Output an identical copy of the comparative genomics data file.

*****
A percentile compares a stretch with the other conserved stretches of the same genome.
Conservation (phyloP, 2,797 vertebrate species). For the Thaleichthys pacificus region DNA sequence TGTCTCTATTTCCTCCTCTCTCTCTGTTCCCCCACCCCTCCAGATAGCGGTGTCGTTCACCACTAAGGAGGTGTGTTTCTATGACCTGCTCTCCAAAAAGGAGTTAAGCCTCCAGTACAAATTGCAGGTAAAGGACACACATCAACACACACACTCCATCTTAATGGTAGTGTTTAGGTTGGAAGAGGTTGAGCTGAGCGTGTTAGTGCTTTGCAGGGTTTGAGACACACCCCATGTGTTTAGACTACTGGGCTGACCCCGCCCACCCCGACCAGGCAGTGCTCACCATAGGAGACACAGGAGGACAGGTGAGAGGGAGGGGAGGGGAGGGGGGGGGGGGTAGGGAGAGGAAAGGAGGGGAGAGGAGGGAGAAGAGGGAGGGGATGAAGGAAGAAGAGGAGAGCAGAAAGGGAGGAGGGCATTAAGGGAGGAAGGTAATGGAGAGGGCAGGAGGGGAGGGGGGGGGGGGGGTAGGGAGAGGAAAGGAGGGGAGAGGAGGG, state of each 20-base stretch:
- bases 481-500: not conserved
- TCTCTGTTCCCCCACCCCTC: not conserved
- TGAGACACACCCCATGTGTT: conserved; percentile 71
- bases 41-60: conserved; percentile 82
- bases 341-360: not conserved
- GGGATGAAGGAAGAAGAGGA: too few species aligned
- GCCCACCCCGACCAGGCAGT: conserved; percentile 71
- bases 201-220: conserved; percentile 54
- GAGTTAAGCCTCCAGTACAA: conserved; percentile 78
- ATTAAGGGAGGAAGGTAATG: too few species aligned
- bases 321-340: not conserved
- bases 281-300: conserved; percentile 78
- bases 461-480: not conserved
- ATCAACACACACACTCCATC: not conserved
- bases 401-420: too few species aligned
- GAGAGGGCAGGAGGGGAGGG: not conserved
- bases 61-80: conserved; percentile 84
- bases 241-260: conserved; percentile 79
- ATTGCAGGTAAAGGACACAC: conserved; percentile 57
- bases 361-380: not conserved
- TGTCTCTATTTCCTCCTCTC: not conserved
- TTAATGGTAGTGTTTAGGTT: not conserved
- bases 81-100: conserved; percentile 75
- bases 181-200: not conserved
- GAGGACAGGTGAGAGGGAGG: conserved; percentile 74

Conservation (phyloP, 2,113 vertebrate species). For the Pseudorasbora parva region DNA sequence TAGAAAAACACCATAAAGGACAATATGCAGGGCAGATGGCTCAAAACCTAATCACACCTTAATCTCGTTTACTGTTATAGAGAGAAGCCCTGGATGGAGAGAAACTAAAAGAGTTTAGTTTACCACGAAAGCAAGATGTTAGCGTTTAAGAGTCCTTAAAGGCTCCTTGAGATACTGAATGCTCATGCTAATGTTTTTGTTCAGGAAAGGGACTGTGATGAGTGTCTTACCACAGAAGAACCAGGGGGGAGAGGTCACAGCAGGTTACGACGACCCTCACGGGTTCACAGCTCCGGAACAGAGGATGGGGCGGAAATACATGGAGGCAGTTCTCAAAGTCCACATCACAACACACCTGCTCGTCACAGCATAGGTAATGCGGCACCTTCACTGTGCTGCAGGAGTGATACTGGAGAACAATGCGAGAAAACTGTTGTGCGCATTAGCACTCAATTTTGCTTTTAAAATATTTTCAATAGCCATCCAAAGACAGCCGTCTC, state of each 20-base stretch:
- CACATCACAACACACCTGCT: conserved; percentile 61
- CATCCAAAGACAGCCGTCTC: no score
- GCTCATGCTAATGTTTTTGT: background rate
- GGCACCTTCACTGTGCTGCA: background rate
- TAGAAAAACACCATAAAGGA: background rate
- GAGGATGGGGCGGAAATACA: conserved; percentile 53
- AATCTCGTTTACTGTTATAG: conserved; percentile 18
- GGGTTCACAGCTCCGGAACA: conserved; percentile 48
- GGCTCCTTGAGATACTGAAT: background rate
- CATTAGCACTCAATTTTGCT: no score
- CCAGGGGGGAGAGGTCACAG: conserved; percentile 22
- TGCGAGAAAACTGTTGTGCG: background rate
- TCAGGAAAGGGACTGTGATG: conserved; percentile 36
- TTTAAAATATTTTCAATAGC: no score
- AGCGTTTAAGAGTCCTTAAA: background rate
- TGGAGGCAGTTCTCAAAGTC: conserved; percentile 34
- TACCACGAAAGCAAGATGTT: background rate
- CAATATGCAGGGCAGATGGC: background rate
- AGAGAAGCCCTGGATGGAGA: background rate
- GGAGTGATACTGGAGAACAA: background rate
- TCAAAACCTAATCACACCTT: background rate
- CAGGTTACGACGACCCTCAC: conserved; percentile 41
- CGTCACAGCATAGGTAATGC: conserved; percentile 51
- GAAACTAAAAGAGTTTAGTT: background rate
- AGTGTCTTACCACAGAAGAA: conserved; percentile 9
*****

A percentile compares a stretch with the other conserved stretches of the same genome.
Conservation (phyloP, 2,797 vertebrate species). For the Thaleichthys pacificus region DNA sequence TGTCTCTATTTCCTCCTCTCTCTCTGTTCCCCCACCCCTCCAGATAGCGGTGTCGTTCACCACTAAGGAGGTGTGTTTCTATGACCTGCTCTCCAAAAAGGAGTTAAGCCTCCAGTACAAATTGCAGGTAAAGGACACACATCAACACACACACTCCATCTTAATGGTAGTGTTTAGGTTGGAAGAGGTTGAGCTGAGCGTGTTAGTGCTTTGCAGGGTTTGAGACACACCCCATGTGTTTAGACTACTGGGCTGACCCCGCCCACCCCGACCAGGCAGTGCTCACCATAGGAGACACAGGAGGACAGGTGAGAGGGAGGGGAGGGGAGGGGGGGGGGGGTAGGGAGAGGAAAGGAGGGGAGAGGAGGGAGAAGAGGGAGGGGATGAAGGAAGAAGAGGAGAGCAGAAAGGGAGGAGGGCATTAAGGGAGGAAGGTAATGGAGAGGGCAGGAGGGGAGGGGGGGGGGGGGGTAGGGAGAGGAAAGGAGGGGAGAGGAGGG, state of each 20-base stretch:
- bases 481-500: not conserved
- TCTCTGTTCCCCCACCCCTC: not conserved
- TGAGACACACCCCATGTGTT: conserved; percentile 71
- bases 41-60: conserved; percentile 82
- bases 341-360: not conserved
- GGGATGAAGGAAGAAGAGGA: too few species aligned
- GCCCACCCCGACCAGGCAGT: conserved; percentile 71
- bases 201-220: conserved; percentile 54
- GAGTTAAGCCTCCAGTACAA: conserved; percentile 78
- ATTAAGGGAGGAAGGTAATG: too few species aligned
- bases 321-340: not conserved
- bases 281-300: conserved; percentile 78
- bases 461-480: not conserved
- ATCAACACACACACTCCATC: not conserved
- bases 401-420: too few species aligned
- GAGAGGGCAGGAGGGGAGGG: not conserved
- bases 61-80: conserved; percentile 84
- bases 241-260: conserved; percentile 79
- ATTGCAGGTAAAGGACACAC: conserved; percentile 57
- bases 361-380: not conserved
- TGTCTCTATTTCCTCCTCTC: not conserved
- TTAATGGTAGTGTTTAGGTT: not conserved
- bases 81-100: conserved; percentile 75
- bases 181-200: not conserved
- GAGGACAGGTGAGAGGGAGG: conserved; percentile 74

Conservation (phyloP, 2,113 vertebrate species). For the Pseudorasbora parva region DNA sequence TAGAAAAACACCATAAAGGACAATATGCAGGGCAGATGGCTCAAAACCTAATCACACCTTAATCTCGTTTACTGTTATAGAGAGAAGCCCTGGATGGAGAGAAACTAAAAGAGTTTAGTTTACCACGAAAGCAAGATGTTAGCGTTTAAGAGTCCTTAAAGGCTCCTTGAGATACTGAATGCTCATGCTAATGTTTTTGTTCAGGAAAGGGACTGTGATGAGTGTCTTACCACAGAAGAACCAGGGGGGAGAGGTCACAGCAGGTTACGACGACCCTCACGGGTTCACAGCTCCGGAACAGAGGATGGGGCGGAAATACATGGAGGCAGTTCTCAAAGTCCACATCACAACACACCTGCTCGTCACAGCATAGGTAATGCGGCACCTTCACTGTGCTGCAGGAGTGATACTGGAGAACAATGCGAGAAAACTGTTGTGCGCATTAGCACTCAATTTTGCTTTTAAAATATTTTCAATAGCCATCCAAAGACAGCCGTCTC, state of each 20-base stretch:
- CACATCACAACACACCTGCT: conserved; percentile 61
- CATCCAAAGACAGCCGTCTC: no score
- GCTCATGCTAATGTTTTTGT: background rate
- GGCACCTTCACTGTGCTGCA: background rate
- TAGAAAAACACCATAAAGGA: background rate
- GAGGATGGGGCGGAAATACA: conserved; percentile 53
- AATCTCGTTTACTGTTATAG: conserved; percentile 18
- GGGTTCACAGCTCCGGAACA: conserved; percentile 48
- GGCTCCTTGAGATACTGAAT: background rate
- CATTAGCACTCAATTTTGCT: no score
- CCAGGGGGGAGAGGTCACAG: conserved; percentile 22
- TGCGAGAAAACTGTTGTGCG: background rate
- TCAGGAAAGGGACTGTGATG: conserved; percentile 36
- TTTAAAATATTTTCAATAGC: no score
- AGCGTTTAAGAGTCCTTAAA: background rate
- TGGAGGCAGTTCTCAAAGTC: conserved; percentile 34
- TACCACGAAAGCAAGATGTT: background rate
- CAATATGCAGGGCAGATGGC: background rate
- AGAGAAGCCCTGGATGGAGA: background rate
- GGAGTGATACTGGAGAACAA: background rate
- TCAAAACCTAATCACACCTT: background rate
- CAGGTTACGACGACCCTCAC: conserved; percentile 41
- CGTCACAGCATAGGTAATGC: conserved; percentile 51
- GAAACTAAAAGAGTTTAGTT: background rate
- AGTGTCTTACCACAGAAGAA: conserved; percentile 9